I went with a newer-than-classic science fiction novel for my last read. Published in 1988, it is a little old to be calling it ‘current’ or ‘modern,’ but it is too new to be calling it a classic. Given time, it will be a classic. It was that good. I have heard of Bain, but I never got around to reading any of his books. Now, I plan on reading some more of them.
The story is a little difficult to follow at first. Eventually, you learn this is happening in a civilization that has had space travel for 11,000 years, so it is taking place in the distant future. Banks includes some weird things that you might expect in a future scenario but doesn’t explain what they are. You just have to accept them as is. The more important ones explain themselves over the course of the book. Some never really did become clear, but it wasn’t important.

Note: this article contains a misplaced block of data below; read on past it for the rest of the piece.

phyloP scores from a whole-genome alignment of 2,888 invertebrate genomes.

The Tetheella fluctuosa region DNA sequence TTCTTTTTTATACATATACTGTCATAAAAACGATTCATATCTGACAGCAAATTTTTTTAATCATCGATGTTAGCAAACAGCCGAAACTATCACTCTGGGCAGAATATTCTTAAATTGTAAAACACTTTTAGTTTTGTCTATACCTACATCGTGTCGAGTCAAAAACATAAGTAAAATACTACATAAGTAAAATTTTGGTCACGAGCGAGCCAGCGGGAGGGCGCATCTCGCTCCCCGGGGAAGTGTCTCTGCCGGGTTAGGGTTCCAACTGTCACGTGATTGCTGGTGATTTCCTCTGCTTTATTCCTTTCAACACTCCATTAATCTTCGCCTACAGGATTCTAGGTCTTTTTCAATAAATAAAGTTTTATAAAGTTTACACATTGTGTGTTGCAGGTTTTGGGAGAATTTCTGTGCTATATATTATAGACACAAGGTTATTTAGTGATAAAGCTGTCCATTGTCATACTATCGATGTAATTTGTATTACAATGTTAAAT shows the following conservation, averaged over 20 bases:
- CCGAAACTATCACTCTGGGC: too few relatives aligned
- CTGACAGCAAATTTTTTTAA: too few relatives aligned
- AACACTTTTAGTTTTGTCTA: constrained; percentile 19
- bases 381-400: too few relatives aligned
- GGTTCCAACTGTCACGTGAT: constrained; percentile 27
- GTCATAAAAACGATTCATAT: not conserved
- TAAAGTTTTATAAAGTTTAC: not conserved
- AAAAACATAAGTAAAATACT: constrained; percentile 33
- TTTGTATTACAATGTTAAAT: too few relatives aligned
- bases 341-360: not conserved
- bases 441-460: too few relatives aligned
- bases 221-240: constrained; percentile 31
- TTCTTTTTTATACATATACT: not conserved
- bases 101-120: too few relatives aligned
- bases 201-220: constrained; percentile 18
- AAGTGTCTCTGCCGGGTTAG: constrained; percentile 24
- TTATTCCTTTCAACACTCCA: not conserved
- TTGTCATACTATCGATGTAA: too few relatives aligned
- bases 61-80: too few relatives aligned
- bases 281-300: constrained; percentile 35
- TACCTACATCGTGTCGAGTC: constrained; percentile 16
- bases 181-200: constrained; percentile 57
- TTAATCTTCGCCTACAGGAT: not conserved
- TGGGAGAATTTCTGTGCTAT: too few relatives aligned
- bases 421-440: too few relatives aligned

The story concerns Jernau Morat Gurgeh, a professional game player. He is considered to be the best player in the entire Culture (as the civilization calls itself). He gets recruited to go to a newly discovered Empire in the Magellanic Clouds, 150,000 light-years away. He was picked because this empire is built about a game – Azad. It is so engrained into the culture of this empire that it has taken the name of the game for itself – the Empire of Azad. Every “Great Year,” there is a tournament and the winner of the tournament becomes the emperor. Gurgeh is to go to the Empire and enter into the tournament. The trip will take two years to get there and he spends his time on the trip learning how to play Azad. Don’t worry, he is not permitted to win any governmental post as a result of how well he does, he does not become emperor (Bain is much more creative than that). It is merely an exhibition match for him. But, that doesn’t prevent the episode from becoming very involved and dangerous.
It is a pleasant read. There are a few areas where it gets slow but, for the most part, it flows well. I give it a high recommend.
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